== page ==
Poster Session
Issue Date: August 2016
Published Online: August 01, 2016
Updated: January 01, 2021
Roles of Occupational Therapists in Driving Rehabilitation Programs
Author Affiliations
  • San Jose State University
  • San Jose State University
  • San Jose State University
  • San Jose State University
Article Information
Community Mobility and Driving / Rehabilitation, Participation, and Disability / Basic Research
Poster Session   |   August 01, 2016
Roles of Occupational Therapists in Driving Rehabilitation Programs
American Journal of Occupational Therapy, August 2016, Vol. 70, 7011505118.
American Journal of Occupational Therapy, August 2016, Vol. 70, 7011505118.

Date Presented 4/7/2016

This qualitative study explored the roles and experiences of expert occupational therapists working in driving rehabilitation. This study sought to understand the clinical reasoning used by experts to competently practice in this arena.

Primary Author and Speaker: Mia Sanchez

Additional Authors and Speakers: Anh Pham, Mayra Bermudez, Neil David

Contributing Author: Winifred Schultz-Krohn

QUESTION: What roles are assumed by expert occupational therapists (OTs) who are involved in driving rehabilitation programs?
RATIONALE: Driving rehabilitation is within the domain of community mobility for occupational therapy (American Occupational Therapy Association [AOTA], 2014b). An occupational therapy practitioner with specialty certification in driving rehabilitation is uniquely qualified to evaluate and address the needs of the client while providing strategies to promote independence (AOTA, 2014a; Stav 2012). OTs assess the complexities of driving by evaluating an individual’s cognitive and physical capabilities to simultaneously navigate through the environment safely. Regardless of the need and demand for driving rehabilitation programs, interdisciplinary conflicts and discrepancies occur among the members of the treatment team about the role of the OT in driver rehabilitation (Stav, 2012).
In addition, there is a lack of a universal language for driving rehabilitation programs, causing confusion for health care professionals and consumers and affecting consistency of services (Lane et al., 2014). The purpose of this qualitative investigation was to examine the roles and experiences of occupational therapy practitioners who are certified driving rehabilitation specialists.
DESIGN: Qualitative pilot study using in-depth interviews to examine the roles of expert OTs engaged in driving rehabilitation.
PARTICIPANTS: Three licensed occupational therapists possessing either the credential of Certified Driving Rehabilitation Specialist or the Specialty Certification in Driving and Community Mobility were recruited from the AOTA and Association for Driving Rehabilitation Specialists websites.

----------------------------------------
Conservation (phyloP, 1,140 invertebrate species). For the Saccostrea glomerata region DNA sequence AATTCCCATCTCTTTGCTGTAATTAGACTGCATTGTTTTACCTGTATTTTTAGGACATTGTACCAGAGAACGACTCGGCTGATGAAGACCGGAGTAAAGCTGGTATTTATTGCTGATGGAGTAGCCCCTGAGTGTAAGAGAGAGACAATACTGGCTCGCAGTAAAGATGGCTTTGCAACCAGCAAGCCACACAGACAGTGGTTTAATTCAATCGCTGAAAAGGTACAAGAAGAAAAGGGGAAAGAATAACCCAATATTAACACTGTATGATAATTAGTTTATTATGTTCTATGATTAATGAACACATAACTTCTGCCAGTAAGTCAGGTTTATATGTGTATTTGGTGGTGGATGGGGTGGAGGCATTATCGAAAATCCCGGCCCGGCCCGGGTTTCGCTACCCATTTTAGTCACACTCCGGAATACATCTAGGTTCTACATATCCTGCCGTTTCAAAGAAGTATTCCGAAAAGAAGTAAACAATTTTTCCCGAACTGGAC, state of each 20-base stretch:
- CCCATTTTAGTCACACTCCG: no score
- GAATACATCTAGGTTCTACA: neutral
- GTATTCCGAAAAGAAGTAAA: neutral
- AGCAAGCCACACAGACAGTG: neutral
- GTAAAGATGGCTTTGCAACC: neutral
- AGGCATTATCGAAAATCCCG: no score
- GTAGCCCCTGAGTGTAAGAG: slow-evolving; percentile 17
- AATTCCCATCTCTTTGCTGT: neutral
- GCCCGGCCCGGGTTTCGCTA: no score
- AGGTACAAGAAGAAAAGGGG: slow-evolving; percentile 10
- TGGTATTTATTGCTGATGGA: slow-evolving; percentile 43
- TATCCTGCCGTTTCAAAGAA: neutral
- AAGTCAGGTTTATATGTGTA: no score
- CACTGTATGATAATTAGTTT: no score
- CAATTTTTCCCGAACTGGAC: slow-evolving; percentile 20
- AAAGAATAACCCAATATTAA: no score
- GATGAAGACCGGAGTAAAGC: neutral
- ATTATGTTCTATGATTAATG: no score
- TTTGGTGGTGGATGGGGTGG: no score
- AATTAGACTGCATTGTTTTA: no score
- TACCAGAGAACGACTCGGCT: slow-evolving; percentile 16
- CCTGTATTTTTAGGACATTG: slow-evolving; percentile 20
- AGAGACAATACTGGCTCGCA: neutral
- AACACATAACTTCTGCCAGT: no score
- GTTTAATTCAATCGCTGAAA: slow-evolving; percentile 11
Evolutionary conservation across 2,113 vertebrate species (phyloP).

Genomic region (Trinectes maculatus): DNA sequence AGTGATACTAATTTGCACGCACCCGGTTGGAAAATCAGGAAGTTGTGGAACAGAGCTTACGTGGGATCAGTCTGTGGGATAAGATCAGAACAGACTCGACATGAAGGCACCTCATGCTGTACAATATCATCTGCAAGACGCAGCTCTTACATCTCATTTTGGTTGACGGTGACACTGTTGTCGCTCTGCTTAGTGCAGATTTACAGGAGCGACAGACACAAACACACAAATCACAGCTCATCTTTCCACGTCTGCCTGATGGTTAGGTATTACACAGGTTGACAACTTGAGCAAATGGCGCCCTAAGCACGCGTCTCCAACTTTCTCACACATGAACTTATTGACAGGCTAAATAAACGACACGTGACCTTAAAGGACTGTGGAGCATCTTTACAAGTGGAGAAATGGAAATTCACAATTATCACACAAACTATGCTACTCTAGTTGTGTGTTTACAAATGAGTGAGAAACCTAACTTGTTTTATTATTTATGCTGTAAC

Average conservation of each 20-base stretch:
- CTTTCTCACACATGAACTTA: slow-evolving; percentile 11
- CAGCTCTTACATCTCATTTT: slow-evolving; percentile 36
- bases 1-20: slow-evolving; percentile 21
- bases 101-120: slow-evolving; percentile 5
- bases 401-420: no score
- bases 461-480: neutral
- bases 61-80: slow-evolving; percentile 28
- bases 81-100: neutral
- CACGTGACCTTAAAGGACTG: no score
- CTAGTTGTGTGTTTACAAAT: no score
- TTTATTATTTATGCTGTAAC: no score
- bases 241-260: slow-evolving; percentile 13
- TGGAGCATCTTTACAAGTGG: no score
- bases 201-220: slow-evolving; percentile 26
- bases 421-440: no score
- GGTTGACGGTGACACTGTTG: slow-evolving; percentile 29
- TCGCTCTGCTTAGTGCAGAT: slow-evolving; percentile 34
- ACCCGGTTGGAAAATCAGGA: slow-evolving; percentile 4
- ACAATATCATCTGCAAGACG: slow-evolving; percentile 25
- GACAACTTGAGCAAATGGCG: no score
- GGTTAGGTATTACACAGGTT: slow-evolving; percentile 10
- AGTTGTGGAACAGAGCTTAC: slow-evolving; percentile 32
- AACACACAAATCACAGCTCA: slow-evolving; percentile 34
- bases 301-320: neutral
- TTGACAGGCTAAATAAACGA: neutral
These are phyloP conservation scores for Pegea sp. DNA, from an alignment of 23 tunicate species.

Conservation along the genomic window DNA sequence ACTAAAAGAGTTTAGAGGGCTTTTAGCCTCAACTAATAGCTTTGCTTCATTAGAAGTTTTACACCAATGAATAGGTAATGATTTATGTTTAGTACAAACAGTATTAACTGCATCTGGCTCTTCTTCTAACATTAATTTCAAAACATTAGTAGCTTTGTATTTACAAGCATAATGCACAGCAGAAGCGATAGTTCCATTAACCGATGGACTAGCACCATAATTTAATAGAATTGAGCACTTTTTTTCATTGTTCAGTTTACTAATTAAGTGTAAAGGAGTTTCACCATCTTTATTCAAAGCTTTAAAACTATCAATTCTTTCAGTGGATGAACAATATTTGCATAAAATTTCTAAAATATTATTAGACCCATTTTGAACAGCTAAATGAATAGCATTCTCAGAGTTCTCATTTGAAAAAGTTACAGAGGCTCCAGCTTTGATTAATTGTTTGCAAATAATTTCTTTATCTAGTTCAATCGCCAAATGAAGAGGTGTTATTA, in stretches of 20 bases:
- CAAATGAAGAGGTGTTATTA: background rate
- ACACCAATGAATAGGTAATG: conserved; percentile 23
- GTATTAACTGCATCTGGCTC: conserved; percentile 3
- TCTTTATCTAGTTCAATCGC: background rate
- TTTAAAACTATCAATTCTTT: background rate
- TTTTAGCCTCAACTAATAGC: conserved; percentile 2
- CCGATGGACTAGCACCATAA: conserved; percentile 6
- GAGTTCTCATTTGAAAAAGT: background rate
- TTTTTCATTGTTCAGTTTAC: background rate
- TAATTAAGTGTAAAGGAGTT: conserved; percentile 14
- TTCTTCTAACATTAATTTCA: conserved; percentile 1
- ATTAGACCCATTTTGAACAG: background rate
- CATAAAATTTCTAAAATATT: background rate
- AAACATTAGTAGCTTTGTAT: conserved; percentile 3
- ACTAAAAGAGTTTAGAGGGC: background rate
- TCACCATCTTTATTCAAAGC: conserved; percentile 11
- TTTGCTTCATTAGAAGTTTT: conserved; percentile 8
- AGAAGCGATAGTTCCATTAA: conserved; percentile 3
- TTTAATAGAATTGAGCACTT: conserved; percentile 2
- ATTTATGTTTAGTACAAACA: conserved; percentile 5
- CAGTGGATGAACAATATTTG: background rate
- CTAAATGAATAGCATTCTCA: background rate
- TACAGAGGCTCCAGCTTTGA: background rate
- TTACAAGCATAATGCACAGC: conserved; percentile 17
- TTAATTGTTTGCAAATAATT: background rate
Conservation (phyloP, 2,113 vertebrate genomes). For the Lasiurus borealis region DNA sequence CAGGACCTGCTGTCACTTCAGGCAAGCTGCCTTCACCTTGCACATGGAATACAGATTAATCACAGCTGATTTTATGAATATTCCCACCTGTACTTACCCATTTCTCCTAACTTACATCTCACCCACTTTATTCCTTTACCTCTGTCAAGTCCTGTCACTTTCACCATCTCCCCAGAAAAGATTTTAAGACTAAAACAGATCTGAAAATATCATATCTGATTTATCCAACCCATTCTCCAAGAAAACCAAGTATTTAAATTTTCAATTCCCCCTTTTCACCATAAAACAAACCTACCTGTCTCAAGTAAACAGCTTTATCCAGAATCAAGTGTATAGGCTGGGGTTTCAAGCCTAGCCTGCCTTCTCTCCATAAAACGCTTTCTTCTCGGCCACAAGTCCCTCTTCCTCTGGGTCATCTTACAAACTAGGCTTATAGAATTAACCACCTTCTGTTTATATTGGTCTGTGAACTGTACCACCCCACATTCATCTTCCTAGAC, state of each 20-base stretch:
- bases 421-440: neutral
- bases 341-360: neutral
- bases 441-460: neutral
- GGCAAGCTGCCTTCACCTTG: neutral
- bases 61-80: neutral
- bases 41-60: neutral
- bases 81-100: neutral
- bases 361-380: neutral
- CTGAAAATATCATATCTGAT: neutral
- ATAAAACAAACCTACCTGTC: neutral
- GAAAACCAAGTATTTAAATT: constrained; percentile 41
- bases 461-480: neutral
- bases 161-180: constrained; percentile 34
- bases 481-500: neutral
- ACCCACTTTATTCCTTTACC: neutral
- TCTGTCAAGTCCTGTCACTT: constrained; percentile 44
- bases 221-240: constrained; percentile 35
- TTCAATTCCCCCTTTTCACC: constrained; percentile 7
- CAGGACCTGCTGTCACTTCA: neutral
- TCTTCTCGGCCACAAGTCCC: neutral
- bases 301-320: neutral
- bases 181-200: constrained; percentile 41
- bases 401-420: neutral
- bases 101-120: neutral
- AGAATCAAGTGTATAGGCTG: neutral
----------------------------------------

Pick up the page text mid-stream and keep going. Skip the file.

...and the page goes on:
DATA COLLECTION: Demographic data were collected before the interview session. In-depth interviews were completed with each participant, and these interviews were audiotaped and transcribed verbatim.
ANALYSIS: The constant comparative method was used to code raw data and develop subsequent categories from which themes emerged (DePoy & Gitlin, 2015). This approach allowed the investigators to use open coding to detect new information and further support existing information.
RESULTS: Five unique themes emerged from the data, providing insight into the roles of the OT in driving rehabilitation: OT as an educator, OT as an advocate, OT conducting assessment, OT in driving training, and OT role in driving cessation. Each role was unique and developed from specific coded transcript material.
IMPACT: The themes that emerged provided insight into the varied roles of the OT and the complexity of driving rehabilitation. To advance the profession, new OTs can draw from experts in practice to augment their knowledge and skills.
American Occupational Therapy Association. (2014a). Board and specialty certification. Retrieved from
American Occupational Therapy Association. (2014b). Occupational therapy practice framework: Domain and process (3rd ed.). American Journal of Occupational Therapy, 68(Suppl.1), S1–S48.
DePoy, E., & Gitlin, L (2015). Introduction to research (5th ed.). St. Louis, MO: Elsevier.
Lane, A., Green, E., Dickerson, E. A., Davis, E., Rolland, B., & Stohler, T. J. (2014). Driving rehabilitation programs: Defining program models, services, and expertise. Occupational Therapy in Health care, 28, 177–187.
Stav, W. B. (2012). Developing and implementing driving rehabilitation programs: A phenomenological approach. American Journal of Occupational Therapy, 66, e11–e19.